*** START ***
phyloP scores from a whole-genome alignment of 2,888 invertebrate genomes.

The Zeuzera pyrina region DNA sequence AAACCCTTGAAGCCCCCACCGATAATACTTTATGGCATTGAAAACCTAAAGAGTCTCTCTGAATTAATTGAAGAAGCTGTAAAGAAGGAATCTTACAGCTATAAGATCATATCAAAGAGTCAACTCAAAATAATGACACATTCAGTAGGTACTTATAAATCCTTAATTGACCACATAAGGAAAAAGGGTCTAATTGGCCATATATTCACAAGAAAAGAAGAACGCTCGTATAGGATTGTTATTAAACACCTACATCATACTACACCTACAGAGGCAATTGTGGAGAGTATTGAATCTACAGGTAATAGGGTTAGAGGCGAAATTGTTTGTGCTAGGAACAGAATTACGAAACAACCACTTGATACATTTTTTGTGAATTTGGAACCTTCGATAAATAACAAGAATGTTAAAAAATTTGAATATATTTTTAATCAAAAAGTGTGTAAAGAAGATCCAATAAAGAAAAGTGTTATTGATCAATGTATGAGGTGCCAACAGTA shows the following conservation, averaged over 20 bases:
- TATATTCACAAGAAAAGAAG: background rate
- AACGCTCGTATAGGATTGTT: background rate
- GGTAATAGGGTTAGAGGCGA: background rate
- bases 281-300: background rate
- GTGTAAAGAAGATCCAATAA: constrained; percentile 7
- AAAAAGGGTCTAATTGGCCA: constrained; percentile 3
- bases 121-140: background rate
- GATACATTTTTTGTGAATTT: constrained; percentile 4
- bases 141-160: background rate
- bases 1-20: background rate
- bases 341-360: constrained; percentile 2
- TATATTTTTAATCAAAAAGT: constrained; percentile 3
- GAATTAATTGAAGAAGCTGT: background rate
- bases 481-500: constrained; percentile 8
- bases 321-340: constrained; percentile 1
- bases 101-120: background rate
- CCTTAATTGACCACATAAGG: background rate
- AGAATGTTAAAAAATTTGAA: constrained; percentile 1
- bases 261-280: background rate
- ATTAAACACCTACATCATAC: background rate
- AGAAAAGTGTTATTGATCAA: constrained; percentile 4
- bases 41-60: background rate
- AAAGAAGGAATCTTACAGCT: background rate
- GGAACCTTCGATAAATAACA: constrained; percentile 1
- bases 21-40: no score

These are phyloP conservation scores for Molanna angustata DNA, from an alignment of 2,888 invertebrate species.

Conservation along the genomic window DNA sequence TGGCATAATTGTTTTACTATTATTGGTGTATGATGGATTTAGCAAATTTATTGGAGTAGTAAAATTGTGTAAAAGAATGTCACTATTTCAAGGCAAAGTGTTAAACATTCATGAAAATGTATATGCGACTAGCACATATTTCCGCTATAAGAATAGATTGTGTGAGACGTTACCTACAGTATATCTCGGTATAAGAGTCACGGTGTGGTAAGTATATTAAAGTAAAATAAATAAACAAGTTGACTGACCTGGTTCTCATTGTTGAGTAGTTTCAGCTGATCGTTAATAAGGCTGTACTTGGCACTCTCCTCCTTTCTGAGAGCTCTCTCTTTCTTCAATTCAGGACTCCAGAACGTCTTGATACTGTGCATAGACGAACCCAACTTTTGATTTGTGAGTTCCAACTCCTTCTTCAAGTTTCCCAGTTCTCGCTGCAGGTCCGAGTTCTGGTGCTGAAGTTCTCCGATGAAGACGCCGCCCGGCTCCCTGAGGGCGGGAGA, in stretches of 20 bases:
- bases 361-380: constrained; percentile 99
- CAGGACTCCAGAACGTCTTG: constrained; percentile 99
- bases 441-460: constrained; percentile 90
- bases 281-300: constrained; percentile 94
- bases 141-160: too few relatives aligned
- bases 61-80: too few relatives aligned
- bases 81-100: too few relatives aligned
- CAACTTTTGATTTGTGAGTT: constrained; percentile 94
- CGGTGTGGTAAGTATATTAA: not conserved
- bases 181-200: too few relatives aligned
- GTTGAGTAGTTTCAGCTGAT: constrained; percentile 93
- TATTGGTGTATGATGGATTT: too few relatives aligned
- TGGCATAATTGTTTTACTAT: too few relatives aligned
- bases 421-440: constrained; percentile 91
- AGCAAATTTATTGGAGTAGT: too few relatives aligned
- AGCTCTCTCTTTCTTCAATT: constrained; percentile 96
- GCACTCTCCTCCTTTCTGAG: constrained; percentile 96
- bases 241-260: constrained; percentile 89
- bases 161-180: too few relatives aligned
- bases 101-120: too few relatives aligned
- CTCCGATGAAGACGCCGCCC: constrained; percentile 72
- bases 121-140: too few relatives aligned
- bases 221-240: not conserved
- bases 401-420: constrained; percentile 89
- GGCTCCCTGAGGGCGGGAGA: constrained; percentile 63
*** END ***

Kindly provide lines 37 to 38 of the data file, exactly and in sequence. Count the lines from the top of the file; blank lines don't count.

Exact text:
- CAACTTTTGATTTGTGAGTT: constrained; percentile 94
- CGGTGTGGTAAGTATATTAA: not conserved